Why you shouldn’t rush to buy the expansions
As already mentioned in the introduction, the base game of A Feast for Odin has a lot of juice. It’s an open-world design – not forcing you to do anything, rather it gives you options and possibilities and you decide how you want your tribe to develop. Warriors or fishermen? Hunters or blacksmiths? Animal herders or hunters? Each of these options is a legitimate one.
Bu to score those big points, you need to align your strategy with the occupation and weapon cards that you draw. If you drew three swords in a row, maybe it’s time to buy a ship and go pillaging. Have an occupation card that gives you a bonus each time you use one of the crafting actions? Better craft some items, then.
The cards gently prod you: “If you use me, you’ll get this nice small bonus”, and in a competitive game (or in a solo game, where you just want to score high), you need to squeeze every point out of them.
So, what does this have to do with the title of this section? A lot. Because the base game comes with so many possible combos, you’ll be exploring them for dozens and dozens of games, so the tweaks and extra content that the expansions add, are not really necessary.
Why should you buy the expansions later, anyway
There are several reasons why you would eventually opt for the expansions.
- I’ve already mentioned the lack of exploration boards in the base game. Although they are well-designed and balanced, they can grow old rater quickly. Even more so if you play predominantly solo, where all of them are available at all times. New islands bring a breath of fresh air and diversity and you can combine them as you wish.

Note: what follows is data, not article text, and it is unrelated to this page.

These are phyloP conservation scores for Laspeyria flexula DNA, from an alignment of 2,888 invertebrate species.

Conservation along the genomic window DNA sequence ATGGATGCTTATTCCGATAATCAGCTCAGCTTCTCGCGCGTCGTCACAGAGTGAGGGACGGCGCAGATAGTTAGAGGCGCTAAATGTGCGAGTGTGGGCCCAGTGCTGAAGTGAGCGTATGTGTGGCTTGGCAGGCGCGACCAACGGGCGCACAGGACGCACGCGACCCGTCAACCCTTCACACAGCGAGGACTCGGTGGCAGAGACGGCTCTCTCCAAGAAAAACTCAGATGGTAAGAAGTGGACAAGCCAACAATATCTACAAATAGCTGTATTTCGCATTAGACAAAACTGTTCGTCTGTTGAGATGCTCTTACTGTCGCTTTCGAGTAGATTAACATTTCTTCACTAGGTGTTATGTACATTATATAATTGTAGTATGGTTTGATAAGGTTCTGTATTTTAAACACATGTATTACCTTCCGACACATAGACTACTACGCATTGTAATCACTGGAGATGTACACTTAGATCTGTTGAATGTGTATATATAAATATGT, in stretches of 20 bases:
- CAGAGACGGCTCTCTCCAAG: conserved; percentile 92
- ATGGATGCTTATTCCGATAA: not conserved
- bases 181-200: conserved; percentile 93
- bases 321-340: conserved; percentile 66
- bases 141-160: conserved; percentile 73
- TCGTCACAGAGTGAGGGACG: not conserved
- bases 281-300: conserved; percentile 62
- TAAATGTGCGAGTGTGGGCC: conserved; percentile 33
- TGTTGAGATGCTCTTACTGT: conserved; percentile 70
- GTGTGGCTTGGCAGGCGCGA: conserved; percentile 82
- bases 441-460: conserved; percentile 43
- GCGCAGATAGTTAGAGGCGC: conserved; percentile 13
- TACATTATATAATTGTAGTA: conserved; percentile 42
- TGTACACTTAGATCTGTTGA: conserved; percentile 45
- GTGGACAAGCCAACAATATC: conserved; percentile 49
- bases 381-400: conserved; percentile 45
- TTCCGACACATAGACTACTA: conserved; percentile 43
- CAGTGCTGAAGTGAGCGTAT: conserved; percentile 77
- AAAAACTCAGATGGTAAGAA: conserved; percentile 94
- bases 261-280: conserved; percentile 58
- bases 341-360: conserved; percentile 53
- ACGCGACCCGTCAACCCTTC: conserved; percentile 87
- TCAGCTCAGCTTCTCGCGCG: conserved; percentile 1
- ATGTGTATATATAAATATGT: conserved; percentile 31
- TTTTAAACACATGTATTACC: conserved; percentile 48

- Even with all the different strategic options, we get bored more easily than we would like to admit. Half a dozen plays and we think we’ve seen everything a game has to offer and it’s left on the shelf. The majority of players don’t have the time or dedication to explore all the possibilities in depth. For those, expansions are a great way to breathe new life into a game and help it back onto the table
- If you truly love a certain board game, you’ll seek ways to enhance it. Besides sleeving and custom inserts, expansions are one of the best ways to do just that. Now something you already knew was great is even better (and worth more, if you’re a collector).
- Finally, true enthusiasts will want the new modular action board, random starting houses, new tiles, and variants. Those are hardcore players, who can spot even tiny imperfections in game design and their experience is spoiled because of these imbalances. They will want the latest updates and tweaks. They’re also the ones that will benefit the most from more options and strategy.
It’s obvious that the Norwegians expansion (as well as the two mini-expansions) is an excellent addition to A Feast for Odin. But that doesn’t mean it’s an automatic buy. Casual players will have their hands full with the base game, and there’s no rush for them to expand.
Expansions are ultimately designed for hardcore players, collectors, and players that have outgrown the “casual” phase and want to invest more in the game that they love. For those, all the expansions (in any order) are highly recommended.